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Pew Finds Social Media Has Surpassed Print Newspapers as Americans’ Main News Source

The research center says 20 percent of Americans rely on sites like Facebook, Twitter for news updates, while 16 percent cite print as main news source

Television remains dominant across all mediums, with 49 percent of Americans surveyed citing it as their most-frequented news source (Pixabay)
smithsonian.com

For the first time in the Pew Research Center’s history, social media has outpaced print newspapers as Americans’ main news source, with 20 percent of adults surveyed reporting they rely on platforms such as Facebook, Twitter and, yes, Instagram, for the latest updates. Comparatively, just 16 percent cited print newspapers as their most-frequented medium.

These findings, detailed in a sweeping assessment of the nation’s news consumption habits, reflect the much-discussed decline of print media, as well as the accompanying rise of digital news sources. Still, Pew researcher Elisa Shearer notes that television remains dominant across all mediums, with 49 percent of respondents—down eight percentage points from 2016—reporting they learn the news mainly by watching local, cable and network news shows.

News websites finished second overall, claiming the attention of 33 percent of Americans, an increase of five percentage points since 2016. Radio came in third at 26 percent, followed by social media and, lastly, print newspapers.

According to the Associated Press, Pew has regularly tracked Americans’ news consumption since 1991. That year, 56 percent of participants asked to describe where they’d gotten their news the day before selected newspapers. As the number of citizens frequenting social media and digital news sites rose, this figure crept steadily downward, matching the portion of respondents who cited social media as their main news source in 2017 and, in this latest round of questioning, falling definitively behind social media behemoths.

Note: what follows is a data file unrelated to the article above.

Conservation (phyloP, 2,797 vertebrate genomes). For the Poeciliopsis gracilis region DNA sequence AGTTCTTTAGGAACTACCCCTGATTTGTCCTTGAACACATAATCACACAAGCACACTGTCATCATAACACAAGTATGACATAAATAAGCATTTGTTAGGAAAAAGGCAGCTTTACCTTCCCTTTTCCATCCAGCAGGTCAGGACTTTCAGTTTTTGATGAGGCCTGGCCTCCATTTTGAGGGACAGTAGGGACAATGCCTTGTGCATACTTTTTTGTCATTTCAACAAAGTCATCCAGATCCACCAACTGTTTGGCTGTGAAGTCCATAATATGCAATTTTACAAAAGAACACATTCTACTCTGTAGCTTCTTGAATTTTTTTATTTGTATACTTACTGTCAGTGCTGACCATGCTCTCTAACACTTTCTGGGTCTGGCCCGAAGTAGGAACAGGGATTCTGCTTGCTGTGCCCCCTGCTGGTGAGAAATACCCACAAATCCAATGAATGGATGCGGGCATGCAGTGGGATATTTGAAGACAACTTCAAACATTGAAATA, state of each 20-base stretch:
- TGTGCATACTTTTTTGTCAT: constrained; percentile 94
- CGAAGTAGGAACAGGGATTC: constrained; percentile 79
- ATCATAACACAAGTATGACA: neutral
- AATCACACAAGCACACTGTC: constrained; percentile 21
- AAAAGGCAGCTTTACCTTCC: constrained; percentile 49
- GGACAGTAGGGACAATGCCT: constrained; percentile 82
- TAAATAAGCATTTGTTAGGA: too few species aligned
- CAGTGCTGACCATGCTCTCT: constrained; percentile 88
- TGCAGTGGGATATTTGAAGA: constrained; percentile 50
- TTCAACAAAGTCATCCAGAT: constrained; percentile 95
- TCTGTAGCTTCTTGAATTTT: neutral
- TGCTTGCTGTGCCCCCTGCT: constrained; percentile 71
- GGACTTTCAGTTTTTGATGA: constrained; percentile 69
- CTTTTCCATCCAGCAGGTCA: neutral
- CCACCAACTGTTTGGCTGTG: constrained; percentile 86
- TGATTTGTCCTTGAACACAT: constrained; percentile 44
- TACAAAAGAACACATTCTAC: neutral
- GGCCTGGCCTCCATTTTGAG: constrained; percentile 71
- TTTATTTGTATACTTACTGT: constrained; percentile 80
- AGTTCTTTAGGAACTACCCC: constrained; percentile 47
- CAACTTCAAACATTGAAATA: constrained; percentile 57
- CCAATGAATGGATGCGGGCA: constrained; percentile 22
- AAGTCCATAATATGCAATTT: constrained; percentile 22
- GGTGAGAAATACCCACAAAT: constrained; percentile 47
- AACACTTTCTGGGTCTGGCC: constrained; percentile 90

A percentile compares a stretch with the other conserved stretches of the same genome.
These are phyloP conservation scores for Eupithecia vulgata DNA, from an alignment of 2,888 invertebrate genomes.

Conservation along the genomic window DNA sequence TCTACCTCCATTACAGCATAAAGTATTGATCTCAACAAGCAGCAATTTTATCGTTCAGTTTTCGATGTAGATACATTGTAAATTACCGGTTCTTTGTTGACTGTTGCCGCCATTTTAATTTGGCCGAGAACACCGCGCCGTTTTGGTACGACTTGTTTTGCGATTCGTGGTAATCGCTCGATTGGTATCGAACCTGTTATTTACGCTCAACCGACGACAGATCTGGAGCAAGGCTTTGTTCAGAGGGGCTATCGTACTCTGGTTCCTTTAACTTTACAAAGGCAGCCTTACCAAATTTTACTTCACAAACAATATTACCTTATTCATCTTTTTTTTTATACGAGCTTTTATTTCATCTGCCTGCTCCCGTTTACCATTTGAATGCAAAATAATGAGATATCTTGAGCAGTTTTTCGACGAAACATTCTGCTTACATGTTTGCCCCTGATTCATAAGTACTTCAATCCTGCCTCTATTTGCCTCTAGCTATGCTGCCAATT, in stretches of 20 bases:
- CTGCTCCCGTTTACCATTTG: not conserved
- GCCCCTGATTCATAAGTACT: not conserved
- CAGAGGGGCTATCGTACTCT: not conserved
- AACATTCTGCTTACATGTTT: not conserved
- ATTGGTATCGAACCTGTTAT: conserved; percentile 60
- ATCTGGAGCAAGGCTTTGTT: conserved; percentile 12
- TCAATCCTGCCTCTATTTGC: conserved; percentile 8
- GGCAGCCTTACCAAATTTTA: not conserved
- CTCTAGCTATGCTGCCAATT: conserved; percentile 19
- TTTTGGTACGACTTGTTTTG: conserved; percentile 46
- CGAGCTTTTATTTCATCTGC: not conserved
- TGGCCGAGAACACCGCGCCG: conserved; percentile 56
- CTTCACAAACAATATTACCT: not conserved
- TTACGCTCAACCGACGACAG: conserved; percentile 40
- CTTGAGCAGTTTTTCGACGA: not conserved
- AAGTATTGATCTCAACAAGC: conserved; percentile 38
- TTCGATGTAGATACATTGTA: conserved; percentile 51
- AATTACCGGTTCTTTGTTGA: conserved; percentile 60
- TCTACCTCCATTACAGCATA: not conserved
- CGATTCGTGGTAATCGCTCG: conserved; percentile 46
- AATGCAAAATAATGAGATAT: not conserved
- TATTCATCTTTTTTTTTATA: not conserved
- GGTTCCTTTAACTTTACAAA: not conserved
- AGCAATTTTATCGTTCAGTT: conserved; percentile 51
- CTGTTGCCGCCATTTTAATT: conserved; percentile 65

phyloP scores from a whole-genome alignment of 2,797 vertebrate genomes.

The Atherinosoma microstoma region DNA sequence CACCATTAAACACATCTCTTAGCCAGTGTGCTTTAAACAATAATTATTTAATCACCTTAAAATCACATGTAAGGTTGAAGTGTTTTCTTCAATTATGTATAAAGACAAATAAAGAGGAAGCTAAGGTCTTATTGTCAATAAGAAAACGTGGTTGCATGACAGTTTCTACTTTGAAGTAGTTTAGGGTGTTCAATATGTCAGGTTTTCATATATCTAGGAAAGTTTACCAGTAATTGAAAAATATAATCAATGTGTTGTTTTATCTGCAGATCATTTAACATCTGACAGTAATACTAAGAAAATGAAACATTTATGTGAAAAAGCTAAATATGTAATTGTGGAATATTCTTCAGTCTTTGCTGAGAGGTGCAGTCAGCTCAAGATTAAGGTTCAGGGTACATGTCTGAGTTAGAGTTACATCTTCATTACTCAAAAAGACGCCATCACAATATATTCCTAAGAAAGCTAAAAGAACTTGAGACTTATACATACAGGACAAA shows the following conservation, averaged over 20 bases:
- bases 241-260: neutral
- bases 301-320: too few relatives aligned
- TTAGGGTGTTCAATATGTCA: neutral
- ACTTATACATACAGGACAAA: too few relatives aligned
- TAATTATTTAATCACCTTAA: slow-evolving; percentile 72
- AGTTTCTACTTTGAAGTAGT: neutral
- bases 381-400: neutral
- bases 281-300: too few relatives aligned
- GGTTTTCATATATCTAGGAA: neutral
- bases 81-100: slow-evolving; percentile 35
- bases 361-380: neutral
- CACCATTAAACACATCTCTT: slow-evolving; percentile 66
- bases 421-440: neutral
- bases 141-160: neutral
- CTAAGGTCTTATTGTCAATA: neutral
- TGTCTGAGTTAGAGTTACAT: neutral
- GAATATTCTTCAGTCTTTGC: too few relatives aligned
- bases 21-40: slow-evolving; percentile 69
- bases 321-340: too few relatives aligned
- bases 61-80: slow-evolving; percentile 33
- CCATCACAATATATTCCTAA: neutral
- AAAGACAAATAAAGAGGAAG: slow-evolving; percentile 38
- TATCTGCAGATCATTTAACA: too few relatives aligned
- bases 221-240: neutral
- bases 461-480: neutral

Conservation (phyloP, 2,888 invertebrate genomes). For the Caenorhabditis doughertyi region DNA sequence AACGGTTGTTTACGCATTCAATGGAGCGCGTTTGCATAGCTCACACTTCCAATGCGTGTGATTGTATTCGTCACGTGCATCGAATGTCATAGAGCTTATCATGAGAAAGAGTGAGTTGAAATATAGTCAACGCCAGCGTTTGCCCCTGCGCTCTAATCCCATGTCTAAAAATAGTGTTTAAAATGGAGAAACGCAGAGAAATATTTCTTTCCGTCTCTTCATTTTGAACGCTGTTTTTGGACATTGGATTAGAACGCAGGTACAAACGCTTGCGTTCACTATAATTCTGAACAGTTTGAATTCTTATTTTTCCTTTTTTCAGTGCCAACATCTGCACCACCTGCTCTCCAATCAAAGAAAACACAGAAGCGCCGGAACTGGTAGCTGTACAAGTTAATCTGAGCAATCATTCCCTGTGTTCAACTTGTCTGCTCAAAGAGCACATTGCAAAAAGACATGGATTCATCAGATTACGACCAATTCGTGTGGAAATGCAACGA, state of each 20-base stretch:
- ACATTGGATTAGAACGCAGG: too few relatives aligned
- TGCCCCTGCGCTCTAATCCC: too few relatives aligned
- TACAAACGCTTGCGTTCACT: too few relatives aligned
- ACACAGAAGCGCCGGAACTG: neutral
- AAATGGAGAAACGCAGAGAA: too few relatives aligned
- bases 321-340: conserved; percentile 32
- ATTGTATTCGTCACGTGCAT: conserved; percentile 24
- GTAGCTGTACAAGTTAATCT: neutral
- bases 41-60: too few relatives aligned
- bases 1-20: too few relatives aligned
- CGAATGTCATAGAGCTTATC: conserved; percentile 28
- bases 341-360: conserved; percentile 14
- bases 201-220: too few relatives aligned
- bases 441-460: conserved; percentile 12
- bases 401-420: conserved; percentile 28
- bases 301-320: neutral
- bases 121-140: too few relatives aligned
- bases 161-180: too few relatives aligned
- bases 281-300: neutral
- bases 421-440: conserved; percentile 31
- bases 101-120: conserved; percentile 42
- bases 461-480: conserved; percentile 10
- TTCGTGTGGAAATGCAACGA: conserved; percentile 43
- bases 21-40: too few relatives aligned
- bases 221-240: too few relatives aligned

Pew’s director of journalism research, Amy Mitchell, writes that the new findings, which are based on a survey of 3,425 U.S. adults conducted between July 30 and August 12, 2018, point toward Americans’ preference for watching rather than reading or listening to the news. Television remains the preferred viewing platform amongst watchers, but a growing minority (20 percent) said they preferred streaming news videos online.

Interestingly, the poll catalogued not only the news sources participants visited most often, but those they most preferred. Based on this difference in phrasing, the researchers found that 44 percent of Americans enjoyed television best, while 34 percent would ideally opt for online sources (encompassing social media, phone apps and websites). Radio came in at 34 percent, and print claimed a dismal 7 percent.

Unsurprisingly, consumption habits varied dramatically according to age. As Emily Birnbaum reports for the Hill, 81 percent of individuals 65 and older cited television as their most-frequented news source, compared to just 16 percent of those aged 18 to 29 and 36 percent of those aged 30 to 49. Conversely, members of the 18 to 29 demographic were four times more likely than those 65 years and older to receive their news via social media.

Younger Americans also tended to draw on a variety of platforms: Shearer writes that no more than half of those aged 18 to 29 or 30 to 49 found their news through a single medium, instead opting for a mixture of news websites, social media, TV, radio and—in fewer numbers—print.

When combined in the catch-all category of online news sources, news websites and social media nearly caught up to television, accounting for 43 percent of all consumption against television’s 49 percent.

Given the steady upward trend news sites—jumping from 28 percent in 2016 to 33 percent in 2018—and social media—now up to 20 percent from 2016’s 18 percent—are tracking at, as well as the slightly downward trajectory of offline television-watching (now at 49 percent, down from 57 percent in 2016), the way people view the Walter Cronkites and Edward R. Murrows of the future seems poised to evolve, with broadcast falling by the wayside much like its predecessor, the stately broadsheet.

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